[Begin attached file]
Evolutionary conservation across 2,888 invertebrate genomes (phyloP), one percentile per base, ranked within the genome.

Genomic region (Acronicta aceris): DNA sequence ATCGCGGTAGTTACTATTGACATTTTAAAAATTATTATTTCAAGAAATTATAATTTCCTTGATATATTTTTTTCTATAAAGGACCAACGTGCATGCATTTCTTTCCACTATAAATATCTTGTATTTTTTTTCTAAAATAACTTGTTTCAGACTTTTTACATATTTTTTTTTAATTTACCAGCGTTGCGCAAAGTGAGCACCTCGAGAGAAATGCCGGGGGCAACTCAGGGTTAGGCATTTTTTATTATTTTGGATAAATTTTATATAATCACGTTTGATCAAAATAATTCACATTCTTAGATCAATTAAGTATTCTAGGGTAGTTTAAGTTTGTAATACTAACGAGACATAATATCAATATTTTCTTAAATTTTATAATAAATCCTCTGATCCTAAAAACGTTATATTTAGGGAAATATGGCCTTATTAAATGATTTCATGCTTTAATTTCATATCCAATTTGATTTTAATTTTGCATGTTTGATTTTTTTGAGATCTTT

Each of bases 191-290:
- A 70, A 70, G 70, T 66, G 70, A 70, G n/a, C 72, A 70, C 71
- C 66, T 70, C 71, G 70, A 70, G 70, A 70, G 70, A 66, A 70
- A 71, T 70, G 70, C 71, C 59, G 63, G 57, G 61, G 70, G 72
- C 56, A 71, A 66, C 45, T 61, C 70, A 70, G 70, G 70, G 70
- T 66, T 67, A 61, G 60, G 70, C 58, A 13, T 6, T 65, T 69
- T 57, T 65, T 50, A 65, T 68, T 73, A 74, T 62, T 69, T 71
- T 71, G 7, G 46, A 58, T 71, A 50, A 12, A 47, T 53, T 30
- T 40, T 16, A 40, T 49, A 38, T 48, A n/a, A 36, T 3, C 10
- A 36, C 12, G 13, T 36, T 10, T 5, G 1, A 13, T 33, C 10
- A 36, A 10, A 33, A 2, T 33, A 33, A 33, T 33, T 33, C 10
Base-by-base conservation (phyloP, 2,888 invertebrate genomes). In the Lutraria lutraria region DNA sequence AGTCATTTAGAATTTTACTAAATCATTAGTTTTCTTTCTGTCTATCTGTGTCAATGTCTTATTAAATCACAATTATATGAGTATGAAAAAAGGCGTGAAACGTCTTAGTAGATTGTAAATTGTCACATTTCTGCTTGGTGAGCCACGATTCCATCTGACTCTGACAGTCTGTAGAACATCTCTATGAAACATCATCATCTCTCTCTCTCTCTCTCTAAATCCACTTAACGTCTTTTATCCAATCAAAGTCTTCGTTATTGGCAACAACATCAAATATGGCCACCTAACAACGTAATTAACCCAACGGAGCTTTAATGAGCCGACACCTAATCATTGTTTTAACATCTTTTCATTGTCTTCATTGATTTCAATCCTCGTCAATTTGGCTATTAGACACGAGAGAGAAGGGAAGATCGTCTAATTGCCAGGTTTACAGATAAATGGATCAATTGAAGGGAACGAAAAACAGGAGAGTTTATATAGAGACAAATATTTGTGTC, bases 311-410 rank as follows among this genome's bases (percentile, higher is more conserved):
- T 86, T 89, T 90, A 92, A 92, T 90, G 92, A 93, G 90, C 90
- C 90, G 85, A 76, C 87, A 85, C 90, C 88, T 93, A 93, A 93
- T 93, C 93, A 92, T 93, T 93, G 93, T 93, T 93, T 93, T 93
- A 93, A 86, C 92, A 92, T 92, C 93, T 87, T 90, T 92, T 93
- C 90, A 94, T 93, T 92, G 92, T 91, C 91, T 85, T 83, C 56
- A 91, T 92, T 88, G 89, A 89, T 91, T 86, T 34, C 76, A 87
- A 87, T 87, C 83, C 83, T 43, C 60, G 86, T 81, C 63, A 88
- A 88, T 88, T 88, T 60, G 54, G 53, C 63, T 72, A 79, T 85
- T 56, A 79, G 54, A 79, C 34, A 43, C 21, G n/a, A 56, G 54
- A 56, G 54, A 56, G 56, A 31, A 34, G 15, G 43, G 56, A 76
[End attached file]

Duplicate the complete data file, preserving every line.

Evolutionary conservation across 2,888 invertebrate genomes (phyloP), one percentile per base, ranked within the genome.

Genomic region (Acronicta aceris): DNA sequence ATCGCGGTAGTTACTATTGACATTTTAAAAATTATTATTTCAAGAAATTATAATTTCCTTGATATATTTTTTTCTATAAAGGACCAACGTGCATGCATTTCTTTCCACTATAAATATCTTGTATTTTTTTTCTAAAATAACTTGTTTCAGACTTTTTACATATTTTTTTTTAATTTACCAGCGTTGCGCAAAGTGAGCACCTCGAGAGAAATGCCGGGGGCAACTCAGGGTTAGGCATTTTTTATTATTTTGGATAAATTTTATATAATCACGTTTGATCAAAATAATTCACATTCTTAGATCAATTAAGTATTCTAGGGTAGTTTAAGTTTGTAATACTAACGAGACATAATATCAATATTTTCTTAAATTTTATAATAAATCCTCTGATCCTAAAAACGTTATATTTAGGGAAATATGGCCTTATTAAATGATTTCATGCTTTAATTTCATATCCAATTTGATTTTAATTTTGCATGTTTGATTTTTTTGAGATCTTT

Each of bases 191-290:
- A 70, A 70, G 70, T 66, G 70, A 70, G n/a, C 72, A 70, C 71
- C 66, T 70, C 71, G 70, A 70, G 70, A 70, G 70, A 66, A 70
- A 71, T 70, G 70, C 71, C 59, G 63, G 57, G 61, G 70, G 72
- C 56, A 71, A 66, C 45, T 61, C 70, A 70, G 70, G 70, G 70
- T 66, T 67, A 61, G 60, G 70, C 58, A 13, T 6, T 65, T 69
- T 57, T 65, T 50, A 65, T 68, T 73, A 74, T 62, T 69, T 71
- T 71, G 7, G 46, A 58, T 71, A 50, A 12, A 47, T 53, T 30
- T 40, T 16, A 40, T 49, A 38, T 48, A n/a, A 36, T 3, C 10
- A 36, C 12, G 13, T 36, T 10, T 5, G 1, A 13, T 33, C 10
- A 36, A 10, A 33, A 2, T 33, A 33, A 33, T 33, T 33, C 10
Base-by-base conservation (phyloP, 2,888 invertebrate genomes). In the Lutraria lutraria region DNA sequence AGTCATTTAGAATTTTACTAAATCATTAGTTTTCTTTCTGTCTATCTGTGTCAATGTCTTATTAAATCACAATTATATGAGTATGAAAAAAGGCGTGAAACGTCTTAGTAGATTGTAAATTGTCACATTTCTGCTTGGTGAGCCACGATTCCATCTGACTCTGACAGTCTGTAGAACATCTCTATGAAACATCATCATCTCTCTCTCTCTCTCTCTAAATCCACTTAACGTCTTTTATCCAATCAAAGTCTTCGTTATTGGCAACAACATCAAATATGGCCACCTAACAACGTAATTAACCCAACGGAGCTTTAATGAGCCGACACCTAATCATTGTTTTAACATCTTTTCATTGTCTTCATTGATTTCAATCCTCGTCAATTTGGCTATTAGACACGAGAGAGAAGGGAAGATCGTCTAATTGCCAGGTTTACAGATAAATGGATCAATTGAAGGGAACGAAAAACAGGAGAGTTTATATAGAGACAAATATTTGTGTC, bases 311-410 rank as follows among this genome's bases (percentile, higher is more conserved):
- T 86, T 89, T 90, A 92, A 92, T 90, G 92, A 93, G 90, C 90
- C 90, G 85, A 76, C 87, A 85, C 90, C 88, T 93, A 93, A 93
- T 93, C 93, A 92, T 93, T 93, G 93, T 93, T 93, T 93, T 93
- A 93, A 86, C 92, A 92, T 92, C 93, T 87, T 90, T 92, T 93
- C 90, A 94, T 93, T 92, G 92, T 91, C 91, T 85, T 83, C 56
- A 91, T 92, T 88, G 89, A 89, T 91, T 86, T 34, C 76, A 87
- A 87, T 87, C 83, C 83, T 43, C 60, G 86, T 81, C 63, A 88
- A 88, T 88, T 88, T 60, G 54, G 53, C 63, T 72, A 79, T 85
- T 56, A 79, G 54, A 79, C 34, A 43, C 21, G n/a, A 56, G 54
- A 56, G 54, A 56, G 56, A 31, A 34, G 15, G 43, G 56, A 76